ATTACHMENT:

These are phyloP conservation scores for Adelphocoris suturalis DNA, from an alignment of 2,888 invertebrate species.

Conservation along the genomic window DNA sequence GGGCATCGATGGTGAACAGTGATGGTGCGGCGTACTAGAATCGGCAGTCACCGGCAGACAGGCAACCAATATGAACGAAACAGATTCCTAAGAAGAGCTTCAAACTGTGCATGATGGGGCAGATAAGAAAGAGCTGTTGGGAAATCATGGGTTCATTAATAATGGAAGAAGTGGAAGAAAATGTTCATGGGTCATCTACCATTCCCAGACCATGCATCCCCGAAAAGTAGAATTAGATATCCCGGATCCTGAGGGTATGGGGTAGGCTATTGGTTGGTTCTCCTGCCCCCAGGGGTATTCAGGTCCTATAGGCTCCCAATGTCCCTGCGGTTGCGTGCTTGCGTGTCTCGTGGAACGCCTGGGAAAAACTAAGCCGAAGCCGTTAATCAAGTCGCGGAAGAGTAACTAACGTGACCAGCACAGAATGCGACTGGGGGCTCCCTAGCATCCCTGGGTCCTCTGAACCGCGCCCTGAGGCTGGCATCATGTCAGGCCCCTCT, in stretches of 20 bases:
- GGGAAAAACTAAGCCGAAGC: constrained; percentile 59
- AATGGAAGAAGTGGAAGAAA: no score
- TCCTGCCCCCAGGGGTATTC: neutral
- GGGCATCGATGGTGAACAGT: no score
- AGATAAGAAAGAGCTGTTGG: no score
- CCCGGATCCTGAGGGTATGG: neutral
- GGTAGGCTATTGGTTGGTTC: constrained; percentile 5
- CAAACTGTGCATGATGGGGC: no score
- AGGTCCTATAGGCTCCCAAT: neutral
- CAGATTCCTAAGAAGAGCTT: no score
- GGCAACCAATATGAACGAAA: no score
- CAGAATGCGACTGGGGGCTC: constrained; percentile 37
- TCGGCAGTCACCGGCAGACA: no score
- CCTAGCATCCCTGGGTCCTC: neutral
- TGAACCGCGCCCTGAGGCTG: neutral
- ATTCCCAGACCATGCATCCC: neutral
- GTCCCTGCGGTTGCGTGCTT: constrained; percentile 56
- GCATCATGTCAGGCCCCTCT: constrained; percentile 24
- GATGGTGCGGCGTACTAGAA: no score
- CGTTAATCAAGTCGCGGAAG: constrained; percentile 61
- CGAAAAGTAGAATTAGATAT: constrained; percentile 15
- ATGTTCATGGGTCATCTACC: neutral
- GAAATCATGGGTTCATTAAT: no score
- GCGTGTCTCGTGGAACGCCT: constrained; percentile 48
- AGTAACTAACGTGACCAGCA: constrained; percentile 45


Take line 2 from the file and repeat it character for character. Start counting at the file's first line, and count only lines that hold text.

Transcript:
Conservation along the genomic window DNA sequence GGGCATCGATGGTGAACAGTGATGGTGCGGCGTACTAGAATCGGCAGTCACCGGCAGACAGGCAACCAATATGAACGAAACAGATTCCTAAGAAGAGCTTCAAACTGTGCATGATGGGGCAGATAAGAAAGAGCTGTTGGGAAATCATGGGTTCATTAATAATGGAAGAAGTGGAAGAAAATGTTCATGGGTCATCTACCATTCCCAGACCATGCATCCCCGAAAAGTAGAATTAGATATCCCGGATCCTGAGGGTATGGGGTAGGCTATTGGTTGGTTCTCCTGCCCCCAGGGGTATTCAGGTCCTATAGGCTCCCAATGTCCCTGCGGTTGCGTGCTTGCGTGTCTCGTGGAACGCCTGGGAAAAACTAAGCCGAAGCCGTTAATCAAGTCGCGGAAGAGTAACTAACGTGACCAGCACAGAATGCGACTGGGGGCTCCCTAGCATCCCTGGGTCCTCTGAACCGCGCCCTGAGGCTGGCATCATGTCAGGCCCCTCT, in stretches of 20 bases: